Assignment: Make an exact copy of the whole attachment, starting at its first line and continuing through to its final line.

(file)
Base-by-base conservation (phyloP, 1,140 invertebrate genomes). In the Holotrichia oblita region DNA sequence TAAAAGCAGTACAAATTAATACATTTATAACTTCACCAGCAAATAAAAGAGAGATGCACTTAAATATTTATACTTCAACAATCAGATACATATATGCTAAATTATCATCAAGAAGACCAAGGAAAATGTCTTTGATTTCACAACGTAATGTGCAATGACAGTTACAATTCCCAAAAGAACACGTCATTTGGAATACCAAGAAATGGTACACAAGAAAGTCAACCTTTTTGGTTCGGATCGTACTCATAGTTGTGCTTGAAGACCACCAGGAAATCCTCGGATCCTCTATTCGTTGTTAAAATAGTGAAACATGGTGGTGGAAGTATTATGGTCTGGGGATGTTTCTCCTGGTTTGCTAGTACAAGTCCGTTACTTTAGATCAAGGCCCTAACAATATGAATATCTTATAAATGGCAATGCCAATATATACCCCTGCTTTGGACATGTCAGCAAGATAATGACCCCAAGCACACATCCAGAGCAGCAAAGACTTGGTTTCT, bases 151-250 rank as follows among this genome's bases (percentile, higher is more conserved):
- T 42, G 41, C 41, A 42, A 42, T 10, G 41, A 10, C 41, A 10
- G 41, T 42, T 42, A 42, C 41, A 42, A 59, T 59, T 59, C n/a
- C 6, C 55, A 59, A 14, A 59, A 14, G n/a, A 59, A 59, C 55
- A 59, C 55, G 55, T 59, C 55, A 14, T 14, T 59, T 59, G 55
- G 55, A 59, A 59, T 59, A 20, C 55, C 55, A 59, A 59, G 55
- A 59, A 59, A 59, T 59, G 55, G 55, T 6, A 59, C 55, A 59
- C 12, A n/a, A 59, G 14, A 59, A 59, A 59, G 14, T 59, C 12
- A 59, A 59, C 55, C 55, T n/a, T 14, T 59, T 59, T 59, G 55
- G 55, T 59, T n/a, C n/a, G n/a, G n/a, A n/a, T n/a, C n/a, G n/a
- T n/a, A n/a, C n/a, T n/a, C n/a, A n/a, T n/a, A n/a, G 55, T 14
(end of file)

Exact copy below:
Base-by-base conservation (phyloP, 1,140 invertebrate genomes). In the Holotrichia oblita region DNA sequence TAAAAGCAGTACAAATTAATACATTTATAACTTCACCAGCAAATAAAAGAGAGATGCACTTAAATATTTATACTTCAACAATCAGATACATATATGCTAAATTATCATCAAGAAGACCAAGGAAAATGTCTTTGATTTCACAACGTAATGTGCAATGACAGTTACAATTCCCAAAAGAACACGTCATTTGGAATACCAAGAAATGGTACACAAGAAAGTCAACCTTTTTGGTTCGGATCGTACTCATAGTTGTGCTTGAAGACCACCAGGAAATCCTCGGATCCTCTATTCGTTGTTAAAATAGTGAAACATGGTGGTGGAAGTATTATGGTCTGGGGATGTTTCTCCTGGTTTGCTAGTACAAGTCCGTTACTTTAGATCAAGGCCCTAACAATATGAATATCTTATAAATGGCAATGCCAATATATACCCCTGCTTTGGACATGTCAGCAAGATAATGACCCCAAGCACACATCCAGAGCAGCAAAGACTTGGTTTCT, bases 151-250 rank as follows among this genome's bases (percentile, higher is more conserved):
- T 42, G 41, C 41, A 42, A 42, T 10, G 41, A 10, C 41, A 10
- G 41, T 42, T 42, A 42, C 41, A 42, A 59, T 59, T 59, C n/a
- C 6, C 55, A 59, A 14, A 59, A 14, G n/a, A 59, A 59, C 55
- A 59, C 55, G 55, T 59, C 55, A 14, T 14, T 59, T 59, G 55
- G 55, A 59, A 59, T 59, A 20, C 55, C 55, A 59, A 59, G 55
- A 59, A 59, A 59, T 59, G 55, G 55, T 6, A 59, C 55, A 59
- C 12, A n/a, A 59, G 14, A 59, A 59, A 59, G 14, T 59, C 12
- A 59, A 59, C 55, C 55, T n/a, T 14, T 59, T 59, T 59, G 55
- G 55, T 59, T n/a, C n/a, G n/a, G n/a, A n/a, T n/a, C n/a, G n/a
- T n/a, A n/a, C n/a, T n/a, C n/a, A n/a, T n/a, A n/a, G 55, T 14